A tie-up would give Williams & Connolly lawyers access to Quinn’s expanding international footprint as well as US offices in Chicago, Houston, Los Angeles, New York, San Francisco, Seattle and Silicon Valley. A union also would be a rare marriage of leading US law firms and further cement the dramatic rise to global prominence over the last decade of the iconoclastic Quinn Emanuel.

Williams & Connolly is ranked as tier 1 by The Legal 500 in commercial disputes and product liability, and is listed as tier 2 in corporate investigations and white-collar criminal defence.

It was founded in 1967 by illustrious litigator Edward Bennett Williams and his former student Paul Connolly. Since its formation, it has gained reputation for representing high-profile political clients such as Hillary Clinton, Barack Obama and Tony Blair.

In May, media reports claimed that Williams & Connolly lawyer Brendan Sullivan Jr had made it onto a four-strong shortlist to represent Donald Trump against investigations into alleged Russian involvement in the 2016 US presidential election. The firm can also boast a cross-sector client base including Pfizer, Sony, Samsung, HSBC, Bank of America and Google.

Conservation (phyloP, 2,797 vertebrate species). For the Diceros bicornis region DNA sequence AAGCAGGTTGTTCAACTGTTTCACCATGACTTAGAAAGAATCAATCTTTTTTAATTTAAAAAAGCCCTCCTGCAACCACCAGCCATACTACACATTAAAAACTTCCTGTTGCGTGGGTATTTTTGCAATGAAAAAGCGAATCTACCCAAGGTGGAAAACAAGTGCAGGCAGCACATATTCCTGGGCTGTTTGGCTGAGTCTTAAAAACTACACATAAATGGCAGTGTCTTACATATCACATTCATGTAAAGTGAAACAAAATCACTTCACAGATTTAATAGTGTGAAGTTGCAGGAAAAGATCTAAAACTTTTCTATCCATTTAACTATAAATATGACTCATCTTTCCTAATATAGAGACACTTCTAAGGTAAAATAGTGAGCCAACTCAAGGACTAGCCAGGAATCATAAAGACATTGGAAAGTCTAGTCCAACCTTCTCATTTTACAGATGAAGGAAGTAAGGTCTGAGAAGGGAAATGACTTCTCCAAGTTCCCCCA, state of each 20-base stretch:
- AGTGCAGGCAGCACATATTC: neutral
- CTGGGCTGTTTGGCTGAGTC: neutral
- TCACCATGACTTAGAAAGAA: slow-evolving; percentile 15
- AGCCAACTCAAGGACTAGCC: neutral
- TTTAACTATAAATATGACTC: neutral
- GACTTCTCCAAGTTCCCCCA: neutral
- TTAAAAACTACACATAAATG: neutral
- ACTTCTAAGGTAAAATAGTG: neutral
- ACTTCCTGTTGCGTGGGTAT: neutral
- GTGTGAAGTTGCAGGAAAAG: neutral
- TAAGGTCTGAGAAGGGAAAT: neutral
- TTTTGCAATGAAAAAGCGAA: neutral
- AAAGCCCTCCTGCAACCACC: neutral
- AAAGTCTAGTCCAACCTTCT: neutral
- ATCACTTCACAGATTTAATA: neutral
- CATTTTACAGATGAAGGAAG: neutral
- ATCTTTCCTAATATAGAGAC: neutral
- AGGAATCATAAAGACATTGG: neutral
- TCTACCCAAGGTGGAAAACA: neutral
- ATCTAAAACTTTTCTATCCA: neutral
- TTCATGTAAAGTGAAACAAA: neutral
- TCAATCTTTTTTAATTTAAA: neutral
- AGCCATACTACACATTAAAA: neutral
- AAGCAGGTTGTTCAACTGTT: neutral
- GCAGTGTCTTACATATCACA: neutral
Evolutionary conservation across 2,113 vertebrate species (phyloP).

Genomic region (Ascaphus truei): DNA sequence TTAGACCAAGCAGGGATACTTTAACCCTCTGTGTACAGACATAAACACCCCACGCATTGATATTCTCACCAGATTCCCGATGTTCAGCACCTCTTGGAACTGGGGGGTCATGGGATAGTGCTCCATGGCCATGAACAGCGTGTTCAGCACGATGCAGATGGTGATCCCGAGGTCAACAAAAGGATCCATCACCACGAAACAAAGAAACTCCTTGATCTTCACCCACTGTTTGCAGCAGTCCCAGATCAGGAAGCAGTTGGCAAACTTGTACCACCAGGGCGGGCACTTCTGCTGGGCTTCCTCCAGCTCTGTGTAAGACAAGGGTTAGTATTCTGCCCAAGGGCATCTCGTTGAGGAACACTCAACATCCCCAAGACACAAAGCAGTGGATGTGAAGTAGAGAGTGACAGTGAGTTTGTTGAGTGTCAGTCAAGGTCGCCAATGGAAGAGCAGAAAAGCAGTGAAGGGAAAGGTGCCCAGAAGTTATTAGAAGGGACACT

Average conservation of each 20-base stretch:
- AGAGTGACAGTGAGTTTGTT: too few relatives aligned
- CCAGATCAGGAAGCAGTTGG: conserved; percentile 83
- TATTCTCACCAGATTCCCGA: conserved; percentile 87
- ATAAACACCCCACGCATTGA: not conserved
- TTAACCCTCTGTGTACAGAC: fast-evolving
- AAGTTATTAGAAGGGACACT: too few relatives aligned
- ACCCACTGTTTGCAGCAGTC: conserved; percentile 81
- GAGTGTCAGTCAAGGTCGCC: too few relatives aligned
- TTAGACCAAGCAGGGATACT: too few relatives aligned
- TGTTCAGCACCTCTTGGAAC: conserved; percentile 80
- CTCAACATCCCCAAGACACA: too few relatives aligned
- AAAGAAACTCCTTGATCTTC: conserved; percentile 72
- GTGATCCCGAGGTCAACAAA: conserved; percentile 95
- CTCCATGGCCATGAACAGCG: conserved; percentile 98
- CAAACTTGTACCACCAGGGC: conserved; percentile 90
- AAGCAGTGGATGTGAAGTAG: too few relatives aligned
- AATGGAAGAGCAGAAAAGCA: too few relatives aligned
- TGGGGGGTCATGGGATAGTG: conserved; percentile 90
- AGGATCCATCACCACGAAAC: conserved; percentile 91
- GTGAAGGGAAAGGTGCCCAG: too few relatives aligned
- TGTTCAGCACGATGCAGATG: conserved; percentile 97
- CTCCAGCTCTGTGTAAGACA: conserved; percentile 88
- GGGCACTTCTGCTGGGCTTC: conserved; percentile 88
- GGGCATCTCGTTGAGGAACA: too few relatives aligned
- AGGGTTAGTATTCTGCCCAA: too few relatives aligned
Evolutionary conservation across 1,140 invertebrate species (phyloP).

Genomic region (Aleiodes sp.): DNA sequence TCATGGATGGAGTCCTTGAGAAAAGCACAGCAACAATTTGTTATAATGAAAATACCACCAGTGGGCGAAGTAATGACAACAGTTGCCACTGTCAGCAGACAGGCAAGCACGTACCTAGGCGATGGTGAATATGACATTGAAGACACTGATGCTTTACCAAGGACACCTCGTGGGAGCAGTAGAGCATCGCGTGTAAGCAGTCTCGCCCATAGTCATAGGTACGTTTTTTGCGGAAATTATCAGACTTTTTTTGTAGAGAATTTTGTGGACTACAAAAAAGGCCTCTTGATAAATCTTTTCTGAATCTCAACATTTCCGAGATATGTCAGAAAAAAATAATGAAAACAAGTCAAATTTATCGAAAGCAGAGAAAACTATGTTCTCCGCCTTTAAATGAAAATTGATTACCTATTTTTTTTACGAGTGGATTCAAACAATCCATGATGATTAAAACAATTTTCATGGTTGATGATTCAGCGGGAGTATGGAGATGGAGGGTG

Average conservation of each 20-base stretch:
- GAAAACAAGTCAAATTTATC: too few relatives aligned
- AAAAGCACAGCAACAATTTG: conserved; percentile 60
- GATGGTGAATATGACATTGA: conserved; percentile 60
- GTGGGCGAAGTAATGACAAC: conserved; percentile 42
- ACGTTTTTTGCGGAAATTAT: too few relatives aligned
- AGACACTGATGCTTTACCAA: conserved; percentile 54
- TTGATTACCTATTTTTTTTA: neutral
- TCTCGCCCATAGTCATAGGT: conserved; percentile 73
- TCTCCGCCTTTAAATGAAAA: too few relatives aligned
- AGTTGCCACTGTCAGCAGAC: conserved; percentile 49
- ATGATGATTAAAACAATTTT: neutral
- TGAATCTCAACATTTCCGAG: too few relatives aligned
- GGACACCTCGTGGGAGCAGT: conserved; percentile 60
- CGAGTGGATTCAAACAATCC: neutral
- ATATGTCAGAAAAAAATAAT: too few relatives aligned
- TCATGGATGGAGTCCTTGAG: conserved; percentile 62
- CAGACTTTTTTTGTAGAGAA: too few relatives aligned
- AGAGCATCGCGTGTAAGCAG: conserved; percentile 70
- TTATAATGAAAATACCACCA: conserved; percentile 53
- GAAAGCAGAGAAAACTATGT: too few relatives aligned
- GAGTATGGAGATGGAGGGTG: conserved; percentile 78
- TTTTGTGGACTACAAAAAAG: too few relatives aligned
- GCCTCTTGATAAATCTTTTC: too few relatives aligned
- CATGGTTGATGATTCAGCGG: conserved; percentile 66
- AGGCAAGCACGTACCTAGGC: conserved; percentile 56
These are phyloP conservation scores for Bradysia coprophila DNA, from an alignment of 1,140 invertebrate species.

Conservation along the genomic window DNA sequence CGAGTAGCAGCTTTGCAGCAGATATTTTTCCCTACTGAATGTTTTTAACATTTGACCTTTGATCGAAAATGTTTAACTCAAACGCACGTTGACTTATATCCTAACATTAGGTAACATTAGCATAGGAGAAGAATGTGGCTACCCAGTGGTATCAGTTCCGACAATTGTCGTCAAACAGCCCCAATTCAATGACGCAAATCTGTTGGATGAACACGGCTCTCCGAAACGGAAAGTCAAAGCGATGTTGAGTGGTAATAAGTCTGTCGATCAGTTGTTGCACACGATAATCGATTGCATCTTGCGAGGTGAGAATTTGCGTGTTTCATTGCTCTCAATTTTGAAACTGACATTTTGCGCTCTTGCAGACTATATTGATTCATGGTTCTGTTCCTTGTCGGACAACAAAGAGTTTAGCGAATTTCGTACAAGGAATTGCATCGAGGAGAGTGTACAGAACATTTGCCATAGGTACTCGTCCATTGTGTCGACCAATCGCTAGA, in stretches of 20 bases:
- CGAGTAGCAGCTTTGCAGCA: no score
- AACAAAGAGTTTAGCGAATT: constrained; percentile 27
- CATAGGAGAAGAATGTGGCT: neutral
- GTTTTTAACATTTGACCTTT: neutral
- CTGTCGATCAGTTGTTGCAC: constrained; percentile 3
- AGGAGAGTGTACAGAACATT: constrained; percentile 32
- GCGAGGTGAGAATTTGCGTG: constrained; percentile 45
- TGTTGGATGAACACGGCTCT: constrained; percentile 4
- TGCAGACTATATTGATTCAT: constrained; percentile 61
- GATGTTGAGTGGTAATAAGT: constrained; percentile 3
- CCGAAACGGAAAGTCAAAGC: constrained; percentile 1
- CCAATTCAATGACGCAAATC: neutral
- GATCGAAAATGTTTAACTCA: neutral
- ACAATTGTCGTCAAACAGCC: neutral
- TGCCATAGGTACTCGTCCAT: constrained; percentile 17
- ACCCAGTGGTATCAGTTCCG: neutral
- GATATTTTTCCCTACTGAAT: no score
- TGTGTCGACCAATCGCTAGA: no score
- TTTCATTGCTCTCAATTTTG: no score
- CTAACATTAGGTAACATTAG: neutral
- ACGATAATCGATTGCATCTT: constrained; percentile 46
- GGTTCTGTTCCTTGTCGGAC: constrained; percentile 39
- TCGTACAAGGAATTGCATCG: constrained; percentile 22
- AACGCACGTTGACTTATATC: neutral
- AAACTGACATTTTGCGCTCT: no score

Williams & Connolly declined to comment.

Legal Business

Latham swoops on Quinn Emanuel for high-profile financial regulatory hire Berman

Latham swoops on Quinn Emanuel for high-profile financial regulatory hire Berman

Latham & Watkins has appointed head of financial services and regulatory David Berman from Quinn Emanuel Urquhart & Sullivan’s London office, returning to the firm for the recruit six months after hiringlitigation partner Martin Davies.

Berman only joined Quinn in January this year and was previously Macfarlanes head of financial services regulation and a partner for nearly eight years. In his early career, he was a managing director at an global investment bank where he held senior legal, compliance and regulatory roles.

Berman starts at Latham on 1 August.

His practice focuses on representing financial institutions on regulatory, compliance and governance-related matters and advisingbuy-side and sell-side clients on transactions and remedial work. Berman’s recent work includes advising on the Financial Conduct Authority’s Senior Managers and Certification Regime and the Market Abuse Regulation.

Latham’s London managing partner Jay Sadanandan said Berman was a perfect fit for the firm’s strategic growth in London and the continued expansion of Latham’s global financial services regulatory practice.